Microsoft’s Big Cloud Problem

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By Jacob Maslow

cloud computing graphic
Graphic describing cloud computing

Cloud computing is a big buzzword, not just in the tech industry but on Wall Street as well. You only need to say that your company is going into cloud computing, and people’s eyes glaze over. There is a lot to recommend cloud computing. It is not a cliche to say that cloud computing is the future.

The days of going to a software store, buying a package off the shelf, going back home, unwrapping that box, taking out a cd or dvd, and popping it into a computer to install that software locally are over. It is done. Even the days of going to a website, clicking on an icon, and downloading software to install locally are soon to be over as well.

The future of software is the cloud. That is right. You get in front of your browser, you go to a website, you log in and you use a software functionality straight from a website. Why is this so compelling? Why is this model changing the how world uses software?

First, it is cheaper. You only use the functionality that you need at that time. Compare this with buying a $500 creative suite from Adobe (NASDAQ:ADBE) , and then using Photoshop twice a month. The costs don’t even compare. Keep in mind that you justify the cost of your software purchases by the amount of its usage. Why are you going to be paying hundreds of dollars for something that you don’t use all that much?

That is where a lot of the fat of the old software industry comes from. This is precisely the factor that makes cloud computing so lucrative and threatening to Microsoft (NASDAQ:MSFT). The attraction is very easy to explain. As I have mentioned above, if you put software up on the cloud and people use it on their own terms and in their own schedule, you charge per usage. This makes usage more attractive because people feel they are getting a better value on a per usage or monthly basis.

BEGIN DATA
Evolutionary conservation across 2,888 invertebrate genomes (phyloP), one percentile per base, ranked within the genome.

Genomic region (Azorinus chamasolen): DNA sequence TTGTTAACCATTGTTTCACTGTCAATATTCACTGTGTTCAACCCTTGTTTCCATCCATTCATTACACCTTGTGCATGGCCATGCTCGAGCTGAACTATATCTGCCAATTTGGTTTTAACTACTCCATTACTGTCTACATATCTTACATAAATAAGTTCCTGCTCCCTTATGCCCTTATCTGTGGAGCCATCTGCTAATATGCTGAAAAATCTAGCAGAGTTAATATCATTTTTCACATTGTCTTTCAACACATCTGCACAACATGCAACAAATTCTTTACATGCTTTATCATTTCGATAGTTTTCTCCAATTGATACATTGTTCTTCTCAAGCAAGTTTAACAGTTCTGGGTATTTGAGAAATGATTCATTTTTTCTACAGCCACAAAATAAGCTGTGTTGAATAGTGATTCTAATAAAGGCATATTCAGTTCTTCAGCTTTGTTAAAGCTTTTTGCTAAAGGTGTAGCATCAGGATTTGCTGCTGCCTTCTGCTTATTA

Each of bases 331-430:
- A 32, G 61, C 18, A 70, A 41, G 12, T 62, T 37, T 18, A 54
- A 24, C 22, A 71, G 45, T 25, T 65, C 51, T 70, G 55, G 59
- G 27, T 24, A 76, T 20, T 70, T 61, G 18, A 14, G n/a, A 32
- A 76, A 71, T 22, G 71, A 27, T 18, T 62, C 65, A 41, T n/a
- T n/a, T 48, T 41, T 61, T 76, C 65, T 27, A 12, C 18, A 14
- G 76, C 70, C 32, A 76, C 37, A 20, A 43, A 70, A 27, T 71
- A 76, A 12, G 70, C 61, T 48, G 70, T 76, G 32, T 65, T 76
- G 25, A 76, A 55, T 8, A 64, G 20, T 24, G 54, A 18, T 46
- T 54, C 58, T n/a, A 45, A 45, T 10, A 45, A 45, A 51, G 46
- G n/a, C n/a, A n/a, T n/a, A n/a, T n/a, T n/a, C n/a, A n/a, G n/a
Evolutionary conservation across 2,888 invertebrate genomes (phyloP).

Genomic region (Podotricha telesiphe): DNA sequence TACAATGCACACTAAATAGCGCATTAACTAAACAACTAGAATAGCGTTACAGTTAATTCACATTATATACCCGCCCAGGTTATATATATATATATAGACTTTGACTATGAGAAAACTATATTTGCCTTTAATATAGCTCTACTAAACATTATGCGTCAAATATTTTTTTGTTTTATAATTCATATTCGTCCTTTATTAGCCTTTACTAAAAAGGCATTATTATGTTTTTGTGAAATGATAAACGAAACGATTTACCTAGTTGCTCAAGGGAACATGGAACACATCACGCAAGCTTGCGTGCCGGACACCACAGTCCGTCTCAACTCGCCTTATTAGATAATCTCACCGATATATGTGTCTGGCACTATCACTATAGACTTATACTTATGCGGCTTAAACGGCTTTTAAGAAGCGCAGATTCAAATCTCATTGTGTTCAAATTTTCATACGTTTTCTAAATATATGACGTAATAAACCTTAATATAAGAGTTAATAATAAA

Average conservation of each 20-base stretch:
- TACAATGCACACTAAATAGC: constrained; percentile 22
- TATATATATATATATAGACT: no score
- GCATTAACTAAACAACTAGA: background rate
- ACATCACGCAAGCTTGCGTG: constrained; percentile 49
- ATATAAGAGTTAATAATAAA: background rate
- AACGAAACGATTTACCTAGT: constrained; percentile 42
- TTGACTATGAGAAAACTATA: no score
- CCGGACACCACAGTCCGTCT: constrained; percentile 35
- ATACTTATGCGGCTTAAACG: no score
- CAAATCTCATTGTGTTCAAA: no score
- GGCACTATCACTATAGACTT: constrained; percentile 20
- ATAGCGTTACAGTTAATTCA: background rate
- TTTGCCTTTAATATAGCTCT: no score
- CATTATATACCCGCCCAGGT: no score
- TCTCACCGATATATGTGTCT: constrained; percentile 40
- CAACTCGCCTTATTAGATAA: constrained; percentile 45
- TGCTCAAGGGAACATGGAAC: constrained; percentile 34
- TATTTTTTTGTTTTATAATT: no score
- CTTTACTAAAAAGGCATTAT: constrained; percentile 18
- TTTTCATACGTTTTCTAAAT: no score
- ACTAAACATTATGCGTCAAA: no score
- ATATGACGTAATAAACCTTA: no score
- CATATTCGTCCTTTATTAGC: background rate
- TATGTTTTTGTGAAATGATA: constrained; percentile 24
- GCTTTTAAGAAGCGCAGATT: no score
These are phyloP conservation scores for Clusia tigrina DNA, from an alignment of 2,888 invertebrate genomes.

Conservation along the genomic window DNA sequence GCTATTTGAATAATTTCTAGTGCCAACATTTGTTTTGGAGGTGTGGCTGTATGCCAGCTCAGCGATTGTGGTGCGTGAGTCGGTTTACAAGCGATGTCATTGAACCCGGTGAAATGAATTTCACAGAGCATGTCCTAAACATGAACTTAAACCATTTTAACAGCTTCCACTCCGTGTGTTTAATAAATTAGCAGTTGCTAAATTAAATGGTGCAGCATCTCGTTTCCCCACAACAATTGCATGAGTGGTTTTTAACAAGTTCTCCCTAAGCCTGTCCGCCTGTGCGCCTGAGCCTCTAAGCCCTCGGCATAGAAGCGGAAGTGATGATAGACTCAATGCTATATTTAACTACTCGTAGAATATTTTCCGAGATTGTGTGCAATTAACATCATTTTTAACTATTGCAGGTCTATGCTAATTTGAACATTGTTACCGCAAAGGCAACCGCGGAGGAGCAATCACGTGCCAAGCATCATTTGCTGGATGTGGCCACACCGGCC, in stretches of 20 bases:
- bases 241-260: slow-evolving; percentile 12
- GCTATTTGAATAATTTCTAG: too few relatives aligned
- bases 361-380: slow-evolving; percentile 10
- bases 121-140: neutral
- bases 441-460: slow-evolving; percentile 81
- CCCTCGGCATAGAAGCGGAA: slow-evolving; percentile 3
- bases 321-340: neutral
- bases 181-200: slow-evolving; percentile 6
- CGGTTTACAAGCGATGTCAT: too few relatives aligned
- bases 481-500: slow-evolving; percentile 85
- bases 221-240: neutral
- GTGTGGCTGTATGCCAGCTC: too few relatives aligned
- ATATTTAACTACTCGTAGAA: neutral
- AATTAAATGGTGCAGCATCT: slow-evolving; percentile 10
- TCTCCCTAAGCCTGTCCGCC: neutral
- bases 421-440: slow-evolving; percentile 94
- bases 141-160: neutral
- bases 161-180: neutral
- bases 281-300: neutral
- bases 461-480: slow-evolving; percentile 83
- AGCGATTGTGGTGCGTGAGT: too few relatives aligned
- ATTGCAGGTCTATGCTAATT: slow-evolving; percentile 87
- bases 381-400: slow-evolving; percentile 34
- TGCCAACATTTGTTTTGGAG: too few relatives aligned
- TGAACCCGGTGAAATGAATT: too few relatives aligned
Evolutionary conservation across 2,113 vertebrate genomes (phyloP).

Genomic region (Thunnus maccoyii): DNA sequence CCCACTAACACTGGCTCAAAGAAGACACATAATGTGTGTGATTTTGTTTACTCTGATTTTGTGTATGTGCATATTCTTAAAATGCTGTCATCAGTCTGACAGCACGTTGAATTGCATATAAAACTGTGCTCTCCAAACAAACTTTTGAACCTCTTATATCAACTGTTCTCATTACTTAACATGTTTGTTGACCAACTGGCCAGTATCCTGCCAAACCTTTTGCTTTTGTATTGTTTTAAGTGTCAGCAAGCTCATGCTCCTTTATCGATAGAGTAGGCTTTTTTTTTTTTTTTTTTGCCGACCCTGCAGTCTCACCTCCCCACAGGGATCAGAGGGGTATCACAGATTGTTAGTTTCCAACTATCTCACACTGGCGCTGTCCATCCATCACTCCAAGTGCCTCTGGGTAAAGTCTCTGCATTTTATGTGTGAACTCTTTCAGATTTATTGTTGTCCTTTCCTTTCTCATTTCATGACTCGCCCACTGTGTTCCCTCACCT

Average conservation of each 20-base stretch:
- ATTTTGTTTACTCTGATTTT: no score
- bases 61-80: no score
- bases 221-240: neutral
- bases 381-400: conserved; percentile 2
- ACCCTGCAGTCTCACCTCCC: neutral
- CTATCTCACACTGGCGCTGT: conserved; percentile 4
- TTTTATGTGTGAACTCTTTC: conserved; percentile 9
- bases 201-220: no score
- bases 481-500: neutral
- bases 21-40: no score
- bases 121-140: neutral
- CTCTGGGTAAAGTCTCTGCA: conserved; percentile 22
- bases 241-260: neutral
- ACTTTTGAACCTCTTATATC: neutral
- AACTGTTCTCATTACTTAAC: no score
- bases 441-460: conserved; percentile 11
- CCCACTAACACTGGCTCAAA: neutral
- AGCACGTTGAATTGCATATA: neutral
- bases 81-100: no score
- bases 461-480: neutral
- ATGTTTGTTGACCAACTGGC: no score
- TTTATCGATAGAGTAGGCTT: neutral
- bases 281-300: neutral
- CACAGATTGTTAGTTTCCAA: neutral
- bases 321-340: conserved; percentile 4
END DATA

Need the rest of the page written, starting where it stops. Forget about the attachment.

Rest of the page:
Also, a lot of the headaches of local software, like security and upgrades, are vaporized by the cloud model. When you access a remote server, you know that the remote server won’t plant a virus or spyware on your computer. Also, you know when you are using that remote software that it is the latest version. This makes Microsoft’s cloud products like Office 365 so compelling. You get a battle-tested and proven Microsoft functionality, but at a lower cost.

Unfortunately, this is also the problem with Microsoft’s cloud computing strategy. The margins for its cloud business is lower than traditional software. This is the challenge Microsoft needs to overcome. While its cloud-computing revenue has increased dramatically in the past quarter, it may not be enough to offset the erosion in margins. Microsoft’s cloud business revenue rose by 114% on a year-over-year basis. The problem is that it has a lower profit margin in those businesses. It is going to take quite a bit of reengineering and a lot of restructuring for Microsoft to dominate the niches it is focused on in cloud computing and extract more profit from these businesses.

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